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Ukraine's ousted president Viktor Yanukovych on Friday condemned Western powers as "irresponsible" and accused them of "pandering to" the 'Euromaidan' protesters who occupied central Kiev.
In his first public appearance since fleeing Ukraine, he said the deaths in last week's clashes were "consequences of a political crisis."
"This is the result of irresponsible policies of the West," the defiant ex-president told reporters at a news conference in neighboring Russia. "But Ukraine is a strong country and we will get out."
He said opposition groups had reneged on a Feb. 21 deal that had been witnessed by witnessed by the foreign ministers of three European nations.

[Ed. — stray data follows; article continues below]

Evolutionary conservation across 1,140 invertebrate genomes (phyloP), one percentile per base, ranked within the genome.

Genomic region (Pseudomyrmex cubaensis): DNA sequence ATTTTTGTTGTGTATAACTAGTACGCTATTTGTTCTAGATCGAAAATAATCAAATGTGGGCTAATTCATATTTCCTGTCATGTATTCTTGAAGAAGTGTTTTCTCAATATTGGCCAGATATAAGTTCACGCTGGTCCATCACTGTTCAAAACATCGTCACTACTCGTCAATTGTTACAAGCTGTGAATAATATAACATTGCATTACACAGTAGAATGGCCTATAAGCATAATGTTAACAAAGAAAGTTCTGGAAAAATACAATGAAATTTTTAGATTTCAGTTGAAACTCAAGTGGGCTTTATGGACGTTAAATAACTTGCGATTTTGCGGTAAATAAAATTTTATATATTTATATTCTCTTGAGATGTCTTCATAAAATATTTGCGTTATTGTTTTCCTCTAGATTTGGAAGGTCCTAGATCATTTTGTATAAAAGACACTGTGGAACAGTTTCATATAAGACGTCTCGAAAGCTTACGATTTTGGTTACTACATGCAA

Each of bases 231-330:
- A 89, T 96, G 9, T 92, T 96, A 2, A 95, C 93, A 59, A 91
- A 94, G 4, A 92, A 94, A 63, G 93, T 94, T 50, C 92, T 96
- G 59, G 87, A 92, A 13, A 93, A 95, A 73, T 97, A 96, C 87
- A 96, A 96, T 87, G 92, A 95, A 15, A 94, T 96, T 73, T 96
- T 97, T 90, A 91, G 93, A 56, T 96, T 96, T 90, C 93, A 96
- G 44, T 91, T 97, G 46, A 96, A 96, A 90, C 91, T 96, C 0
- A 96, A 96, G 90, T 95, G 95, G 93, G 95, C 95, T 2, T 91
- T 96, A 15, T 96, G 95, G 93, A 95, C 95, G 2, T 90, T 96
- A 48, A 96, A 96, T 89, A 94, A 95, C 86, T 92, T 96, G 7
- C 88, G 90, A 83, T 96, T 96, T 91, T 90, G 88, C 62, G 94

As a result, he said, Kiev was "taken over by armed people who… robbed and beat people on the streets.”
He also described as “illegal” the May 25 elections proposed by Ukraine’s interim rulers, calling instead for constitutional reforms followed by a poll in December.
He added that the separatist demonstrations in Crimea were an “absolutely natural reaction” to what he described as “nationalist bandits in Kiev.”
Yanukovych said he chose Rostov-on-Don "because an old friend of mine lives nearby" and he wanted find temporary shelter.
His appearance in Russia came despite Ukraine's General Prosecutor Office calling on Russia to extradite him to face charges of corruption and for his role in the death of protesters in Kiev.